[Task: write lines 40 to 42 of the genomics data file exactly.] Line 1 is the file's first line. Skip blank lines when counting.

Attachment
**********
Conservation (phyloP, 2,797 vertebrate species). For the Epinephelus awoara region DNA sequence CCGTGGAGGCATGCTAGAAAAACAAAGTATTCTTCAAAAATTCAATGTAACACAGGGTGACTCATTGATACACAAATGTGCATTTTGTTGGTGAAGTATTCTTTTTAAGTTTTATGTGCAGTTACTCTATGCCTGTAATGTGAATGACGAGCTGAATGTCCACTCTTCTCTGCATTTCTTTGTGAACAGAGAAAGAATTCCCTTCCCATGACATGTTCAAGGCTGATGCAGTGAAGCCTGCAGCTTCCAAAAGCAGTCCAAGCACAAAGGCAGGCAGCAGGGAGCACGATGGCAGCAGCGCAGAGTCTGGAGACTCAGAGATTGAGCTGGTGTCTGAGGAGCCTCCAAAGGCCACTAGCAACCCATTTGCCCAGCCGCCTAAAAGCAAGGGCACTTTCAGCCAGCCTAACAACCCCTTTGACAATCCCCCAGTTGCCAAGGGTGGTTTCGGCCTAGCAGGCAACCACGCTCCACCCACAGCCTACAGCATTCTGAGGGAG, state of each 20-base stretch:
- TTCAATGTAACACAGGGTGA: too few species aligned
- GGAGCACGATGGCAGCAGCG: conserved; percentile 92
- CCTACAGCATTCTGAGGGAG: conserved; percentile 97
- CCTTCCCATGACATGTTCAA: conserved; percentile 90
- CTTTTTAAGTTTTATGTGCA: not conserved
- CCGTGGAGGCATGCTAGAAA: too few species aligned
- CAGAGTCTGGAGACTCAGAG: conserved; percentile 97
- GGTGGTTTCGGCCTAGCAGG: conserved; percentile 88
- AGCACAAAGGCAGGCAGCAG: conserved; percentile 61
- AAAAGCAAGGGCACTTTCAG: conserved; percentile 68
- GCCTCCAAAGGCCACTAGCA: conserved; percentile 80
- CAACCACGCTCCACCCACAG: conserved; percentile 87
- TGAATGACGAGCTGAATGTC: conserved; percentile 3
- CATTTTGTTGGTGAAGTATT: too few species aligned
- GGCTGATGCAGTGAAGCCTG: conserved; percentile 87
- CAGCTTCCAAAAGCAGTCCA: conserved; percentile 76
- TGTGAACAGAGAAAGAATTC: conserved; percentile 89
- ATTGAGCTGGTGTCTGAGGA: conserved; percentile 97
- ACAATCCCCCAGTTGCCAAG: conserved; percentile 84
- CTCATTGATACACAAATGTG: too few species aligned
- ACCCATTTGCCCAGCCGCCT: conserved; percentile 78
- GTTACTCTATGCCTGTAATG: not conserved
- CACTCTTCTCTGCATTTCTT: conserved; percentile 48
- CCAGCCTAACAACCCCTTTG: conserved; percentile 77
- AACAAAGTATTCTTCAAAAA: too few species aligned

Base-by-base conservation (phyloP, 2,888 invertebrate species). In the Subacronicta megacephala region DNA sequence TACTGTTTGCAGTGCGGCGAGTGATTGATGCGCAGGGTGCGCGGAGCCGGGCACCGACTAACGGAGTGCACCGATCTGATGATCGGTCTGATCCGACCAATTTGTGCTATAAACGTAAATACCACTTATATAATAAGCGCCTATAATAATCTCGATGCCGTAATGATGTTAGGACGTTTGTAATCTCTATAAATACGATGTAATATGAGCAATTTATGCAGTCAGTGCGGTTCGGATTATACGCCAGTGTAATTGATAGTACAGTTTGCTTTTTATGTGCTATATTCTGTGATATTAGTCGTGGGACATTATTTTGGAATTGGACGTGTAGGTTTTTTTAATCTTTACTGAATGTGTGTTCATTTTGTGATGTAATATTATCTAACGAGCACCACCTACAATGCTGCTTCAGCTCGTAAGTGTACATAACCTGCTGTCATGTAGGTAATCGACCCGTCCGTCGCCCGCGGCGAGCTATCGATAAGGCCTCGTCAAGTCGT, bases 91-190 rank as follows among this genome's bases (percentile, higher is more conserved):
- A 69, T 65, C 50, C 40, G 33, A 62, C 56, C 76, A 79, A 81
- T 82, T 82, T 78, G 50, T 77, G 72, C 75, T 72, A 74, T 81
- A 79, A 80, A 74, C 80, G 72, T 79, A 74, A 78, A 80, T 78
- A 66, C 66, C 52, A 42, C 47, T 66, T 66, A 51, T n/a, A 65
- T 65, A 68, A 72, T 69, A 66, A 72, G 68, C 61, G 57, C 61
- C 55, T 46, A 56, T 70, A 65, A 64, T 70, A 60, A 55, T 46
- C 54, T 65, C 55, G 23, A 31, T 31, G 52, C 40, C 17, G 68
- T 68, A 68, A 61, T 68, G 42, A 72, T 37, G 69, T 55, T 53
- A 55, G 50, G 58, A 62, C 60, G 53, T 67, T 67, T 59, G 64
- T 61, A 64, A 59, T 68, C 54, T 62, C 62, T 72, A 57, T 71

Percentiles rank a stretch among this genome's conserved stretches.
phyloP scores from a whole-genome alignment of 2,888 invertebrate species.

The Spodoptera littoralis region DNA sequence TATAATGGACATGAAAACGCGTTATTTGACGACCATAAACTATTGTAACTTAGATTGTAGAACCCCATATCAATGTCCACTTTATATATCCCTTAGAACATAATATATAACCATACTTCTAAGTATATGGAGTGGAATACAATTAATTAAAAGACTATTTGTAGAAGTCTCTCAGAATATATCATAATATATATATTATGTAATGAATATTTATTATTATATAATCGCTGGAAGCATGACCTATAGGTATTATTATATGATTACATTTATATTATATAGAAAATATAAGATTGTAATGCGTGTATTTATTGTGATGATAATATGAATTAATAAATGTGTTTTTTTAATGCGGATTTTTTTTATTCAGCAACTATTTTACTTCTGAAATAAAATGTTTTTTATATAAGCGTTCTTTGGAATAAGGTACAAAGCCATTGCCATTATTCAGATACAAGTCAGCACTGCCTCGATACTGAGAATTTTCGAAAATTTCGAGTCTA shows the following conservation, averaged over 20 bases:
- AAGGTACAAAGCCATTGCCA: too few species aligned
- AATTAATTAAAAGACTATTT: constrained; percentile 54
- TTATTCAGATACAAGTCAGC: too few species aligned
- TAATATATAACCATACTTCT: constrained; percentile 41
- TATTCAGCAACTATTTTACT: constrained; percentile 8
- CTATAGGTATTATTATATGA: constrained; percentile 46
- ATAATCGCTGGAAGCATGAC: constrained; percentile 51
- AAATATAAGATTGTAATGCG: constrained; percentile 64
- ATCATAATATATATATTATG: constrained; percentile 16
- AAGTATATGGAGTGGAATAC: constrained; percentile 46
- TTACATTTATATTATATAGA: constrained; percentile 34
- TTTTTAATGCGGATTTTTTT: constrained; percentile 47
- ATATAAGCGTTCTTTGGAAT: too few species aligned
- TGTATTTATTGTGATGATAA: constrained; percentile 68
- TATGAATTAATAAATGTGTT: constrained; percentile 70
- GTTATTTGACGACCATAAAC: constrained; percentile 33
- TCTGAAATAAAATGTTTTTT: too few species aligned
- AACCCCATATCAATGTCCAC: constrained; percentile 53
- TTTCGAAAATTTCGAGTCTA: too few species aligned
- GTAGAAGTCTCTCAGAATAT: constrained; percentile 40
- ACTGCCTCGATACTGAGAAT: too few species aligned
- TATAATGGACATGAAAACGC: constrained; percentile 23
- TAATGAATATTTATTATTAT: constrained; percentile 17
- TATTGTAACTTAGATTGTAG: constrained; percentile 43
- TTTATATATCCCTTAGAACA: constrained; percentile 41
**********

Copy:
The Spodoptera littoralis region DNA sequence TATAATGGACATGAAAACGCGTTATTTGACGACCATAAACTATTGTAACTTAGATTGTAGAACCCCATATCAATGTCCACTTTATATATCCCTTAGAACATAATATATAACCATACTTCTAAGTATATGGAGTGGAATACAATTAATTAAAAGACTATTTGTAGAAGTCTCTCAGAATATATCATAATATATATATTATGTAATGAATATTTATTATTATATAATCGCTGGAAGCATGACCTATAGGTATTATTATATGATTACATTTATATTATATAGAAAATATAAGATTGTAATGCGTGTATTTATTGTGATGATAATATGAATTAATAAATGTGTTTTTTTAATGCGGATTTTTTTTATTCAGCAACTATTTTACTTCTGAAATAAAATGTTTTTTATATAAGCGTTCTTTGGAATAAGGTACAAAGCCATTGCCATTATTCAGATACAAGTCAGCACTGCCTCGATACTGAGAATTTTCGAAAATTTCGAGTCTA shows the following conservation, averaged over 20 bases:
- AAGGTACAAAGCCATTGCCA: too few species aligned
- AATTAATTAAAAGACTATTT: constrained; percentile 54